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Kay's Originals Vol. 2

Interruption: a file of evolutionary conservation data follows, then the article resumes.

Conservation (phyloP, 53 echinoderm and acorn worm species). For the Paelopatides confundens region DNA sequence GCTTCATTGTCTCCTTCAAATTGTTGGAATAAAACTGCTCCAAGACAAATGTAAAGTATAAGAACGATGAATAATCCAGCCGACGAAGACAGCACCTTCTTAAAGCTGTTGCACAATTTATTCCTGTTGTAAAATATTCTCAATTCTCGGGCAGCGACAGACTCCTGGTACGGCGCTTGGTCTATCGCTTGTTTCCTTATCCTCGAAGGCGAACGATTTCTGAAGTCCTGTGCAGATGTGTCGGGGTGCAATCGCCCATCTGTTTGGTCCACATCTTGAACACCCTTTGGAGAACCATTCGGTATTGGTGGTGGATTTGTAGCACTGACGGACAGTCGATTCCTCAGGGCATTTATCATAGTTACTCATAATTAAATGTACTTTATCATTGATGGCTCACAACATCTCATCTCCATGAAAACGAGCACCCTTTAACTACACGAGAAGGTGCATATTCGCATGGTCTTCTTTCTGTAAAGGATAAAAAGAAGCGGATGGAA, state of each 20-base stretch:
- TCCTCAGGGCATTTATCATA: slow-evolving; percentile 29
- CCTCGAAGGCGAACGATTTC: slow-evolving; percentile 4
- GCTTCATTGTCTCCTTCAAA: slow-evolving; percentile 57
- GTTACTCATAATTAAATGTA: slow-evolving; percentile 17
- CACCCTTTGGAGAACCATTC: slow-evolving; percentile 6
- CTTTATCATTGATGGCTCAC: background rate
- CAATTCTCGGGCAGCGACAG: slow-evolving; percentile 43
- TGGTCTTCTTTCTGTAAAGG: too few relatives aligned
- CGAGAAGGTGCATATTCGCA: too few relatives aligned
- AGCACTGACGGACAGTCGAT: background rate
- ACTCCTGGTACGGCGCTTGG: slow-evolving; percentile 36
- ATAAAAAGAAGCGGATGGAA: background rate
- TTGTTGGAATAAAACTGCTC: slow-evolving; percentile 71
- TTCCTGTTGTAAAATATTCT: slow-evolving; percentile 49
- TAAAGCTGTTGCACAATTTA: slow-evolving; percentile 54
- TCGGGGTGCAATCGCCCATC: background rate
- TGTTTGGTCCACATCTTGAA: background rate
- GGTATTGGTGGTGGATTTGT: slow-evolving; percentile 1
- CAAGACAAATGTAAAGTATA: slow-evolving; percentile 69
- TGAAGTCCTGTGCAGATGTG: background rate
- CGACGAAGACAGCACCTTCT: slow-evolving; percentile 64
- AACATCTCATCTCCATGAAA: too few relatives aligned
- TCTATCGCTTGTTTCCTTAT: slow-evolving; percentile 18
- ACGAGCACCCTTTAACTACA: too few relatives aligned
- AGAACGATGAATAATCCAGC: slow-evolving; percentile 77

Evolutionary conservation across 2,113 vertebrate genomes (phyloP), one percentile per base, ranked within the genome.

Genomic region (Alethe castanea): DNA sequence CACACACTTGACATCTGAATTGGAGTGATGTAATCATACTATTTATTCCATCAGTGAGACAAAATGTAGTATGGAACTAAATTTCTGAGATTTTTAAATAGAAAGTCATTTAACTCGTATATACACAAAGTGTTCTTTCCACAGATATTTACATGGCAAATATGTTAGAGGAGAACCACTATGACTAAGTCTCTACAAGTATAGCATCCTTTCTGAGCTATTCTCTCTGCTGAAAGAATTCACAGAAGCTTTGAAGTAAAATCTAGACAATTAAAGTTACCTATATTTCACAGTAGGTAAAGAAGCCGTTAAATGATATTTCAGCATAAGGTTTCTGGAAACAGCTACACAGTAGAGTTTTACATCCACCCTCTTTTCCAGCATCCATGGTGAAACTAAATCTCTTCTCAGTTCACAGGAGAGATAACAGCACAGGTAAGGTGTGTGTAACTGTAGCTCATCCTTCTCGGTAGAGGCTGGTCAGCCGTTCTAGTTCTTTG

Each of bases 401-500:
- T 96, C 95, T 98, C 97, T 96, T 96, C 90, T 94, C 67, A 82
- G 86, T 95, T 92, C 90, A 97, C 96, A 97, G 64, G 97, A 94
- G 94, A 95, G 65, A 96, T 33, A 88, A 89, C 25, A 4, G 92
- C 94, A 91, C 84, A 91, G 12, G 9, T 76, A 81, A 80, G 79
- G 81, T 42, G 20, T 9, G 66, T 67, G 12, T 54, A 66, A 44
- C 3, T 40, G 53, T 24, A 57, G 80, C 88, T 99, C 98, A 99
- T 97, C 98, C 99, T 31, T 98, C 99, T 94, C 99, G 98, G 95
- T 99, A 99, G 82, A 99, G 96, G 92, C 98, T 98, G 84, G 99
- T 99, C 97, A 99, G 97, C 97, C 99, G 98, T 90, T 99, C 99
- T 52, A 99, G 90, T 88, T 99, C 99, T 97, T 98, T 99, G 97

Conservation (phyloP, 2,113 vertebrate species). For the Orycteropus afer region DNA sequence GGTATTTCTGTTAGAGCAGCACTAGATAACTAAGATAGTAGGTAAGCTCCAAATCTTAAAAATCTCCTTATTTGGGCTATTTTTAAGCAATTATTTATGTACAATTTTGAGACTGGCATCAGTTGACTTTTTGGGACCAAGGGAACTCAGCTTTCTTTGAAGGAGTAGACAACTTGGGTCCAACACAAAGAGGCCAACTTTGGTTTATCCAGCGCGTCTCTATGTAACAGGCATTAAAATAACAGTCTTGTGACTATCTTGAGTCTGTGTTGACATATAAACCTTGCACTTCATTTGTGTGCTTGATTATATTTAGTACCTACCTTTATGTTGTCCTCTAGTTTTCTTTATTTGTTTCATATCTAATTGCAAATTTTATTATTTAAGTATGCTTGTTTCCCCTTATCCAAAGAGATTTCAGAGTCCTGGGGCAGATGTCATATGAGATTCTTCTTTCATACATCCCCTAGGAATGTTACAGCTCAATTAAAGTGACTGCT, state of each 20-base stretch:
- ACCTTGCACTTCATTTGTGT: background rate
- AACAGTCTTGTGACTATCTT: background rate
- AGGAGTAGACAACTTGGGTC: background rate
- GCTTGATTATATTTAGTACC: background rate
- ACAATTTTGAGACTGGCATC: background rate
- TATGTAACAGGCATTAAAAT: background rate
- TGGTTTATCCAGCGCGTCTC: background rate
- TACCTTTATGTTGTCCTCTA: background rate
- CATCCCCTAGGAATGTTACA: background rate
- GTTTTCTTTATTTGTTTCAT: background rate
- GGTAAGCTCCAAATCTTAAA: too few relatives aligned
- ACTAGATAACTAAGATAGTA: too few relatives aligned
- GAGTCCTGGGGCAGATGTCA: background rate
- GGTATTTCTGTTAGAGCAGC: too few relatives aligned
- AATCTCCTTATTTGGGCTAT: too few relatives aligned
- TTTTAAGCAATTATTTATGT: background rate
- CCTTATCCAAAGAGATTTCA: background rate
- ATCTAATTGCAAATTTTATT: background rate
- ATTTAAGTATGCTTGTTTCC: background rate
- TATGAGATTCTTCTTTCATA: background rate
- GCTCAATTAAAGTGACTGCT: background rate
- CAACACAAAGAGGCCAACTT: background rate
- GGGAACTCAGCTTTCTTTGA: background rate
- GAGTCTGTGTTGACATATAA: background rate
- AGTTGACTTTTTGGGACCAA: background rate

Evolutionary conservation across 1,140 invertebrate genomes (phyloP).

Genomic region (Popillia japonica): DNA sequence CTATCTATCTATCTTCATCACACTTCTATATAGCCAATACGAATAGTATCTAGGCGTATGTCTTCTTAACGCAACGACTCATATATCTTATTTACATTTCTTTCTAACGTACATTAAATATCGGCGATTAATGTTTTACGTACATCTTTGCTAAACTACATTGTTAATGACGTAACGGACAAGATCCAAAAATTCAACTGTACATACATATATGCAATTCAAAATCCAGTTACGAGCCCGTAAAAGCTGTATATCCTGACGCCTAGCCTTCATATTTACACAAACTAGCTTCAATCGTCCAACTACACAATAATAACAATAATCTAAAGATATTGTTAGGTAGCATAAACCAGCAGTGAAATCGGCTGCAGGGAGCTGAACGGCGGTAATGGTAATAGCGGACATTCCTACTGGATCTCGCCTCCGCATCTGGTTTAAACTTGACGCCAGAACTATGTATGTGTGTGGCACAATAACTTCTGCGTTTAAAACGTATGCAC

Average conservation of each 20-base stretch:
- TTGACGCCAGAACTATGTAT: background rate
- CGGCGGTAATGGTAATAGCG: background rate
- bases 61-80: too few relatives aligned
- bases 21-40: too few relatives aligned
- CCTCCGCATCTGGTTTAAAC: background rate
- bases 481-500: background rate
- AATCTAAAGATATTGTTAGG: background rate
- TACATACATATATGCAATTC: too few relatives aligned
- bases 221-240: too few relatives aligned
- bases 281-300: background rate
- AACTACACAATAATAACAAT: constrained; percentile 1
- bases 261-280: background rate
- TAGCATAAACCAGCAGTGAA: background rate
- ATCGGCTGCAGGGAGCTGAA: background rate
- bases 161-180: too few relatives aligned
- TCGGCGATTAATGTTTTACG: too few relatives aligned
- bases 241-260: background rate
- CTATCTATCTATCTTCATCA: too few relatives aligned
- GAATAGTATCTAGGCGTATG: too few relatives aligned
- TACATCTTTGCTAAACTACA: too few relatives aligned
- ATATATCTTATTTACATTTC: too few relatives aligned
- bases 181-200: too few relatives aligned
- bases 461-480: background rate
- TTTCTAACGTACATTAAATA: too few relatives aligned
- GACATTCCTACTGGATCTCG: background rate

472 BIOGRAPHICAL SKETCHES. in the magistracy, had, through negligence, allowed a poinding of his furniture to be executed for assessed taxes, Archie advanced the money, amounting to &14 ; and, singular to relate, he encountered the utmost daculty and delay in procuring repayment, as the debtor, though possessed of very considerable wealth, was of a most penurious disposition. On all occasions of public rejoicings, processions, and spectacles of every kind, Archie acted a most prominent part in marshalling the forces and acting as master of ceremonies ; and the authorities have often confessed, that without his powerful aid and experience, they would have many times been completely nonplussed. At public executions, whippings, and other exhibitions of a like nature, Archie was always the officer on duty. Notwithstanding all his honours and employments, he never forgot his poor relations in the Highlands, but was in the constant practice of remitting them small sums of money. He exerted himself to procure situations for his two brothers, Finlay and John ; for the former of whom he obtained the appointment of city officer, and for the latter, that of porter to the Bank of Scotland. When he had occasion to speak of this last-mentioned personage, he always styled him--“ My brither the bankier.” His mother having died in Edinburgh, Archie hired a hearse and carried her to the Highlands to be buried. He returned, it was rumoured, with the hearse full of smuggled whisky. A friend one day began to tease him on the subject. “Wow, man,” replied Archie, “there’s nae harm done. I only carried awa’ the body, and brought back the speerit.” For some years previous to his death, and especially after the losses he had sustained, Archie’s robust bodily frame was visibly impaired. He lived just sufficiently long to learn the entire demolition of the system of self-election, and had many surmisings as to the working of Eurgh Reform. Indeed, it is said that these coming events so preyed upon his spirits as to be the principal cause of his death ; for he was observed to be completely crestfallen, and all his energies were prostrate and subdued. He died in October 1833, within a few weeks of the accession to office of the popularly elected Councillors. It may be added that the Print of Archibald Campbell was the last of all Kay’s Etchings. The venerable artist, then about eighty years of age, complimented several of his friends with impressions, as the farewell production of his pencil, at the same time apologising for its unfinished state.
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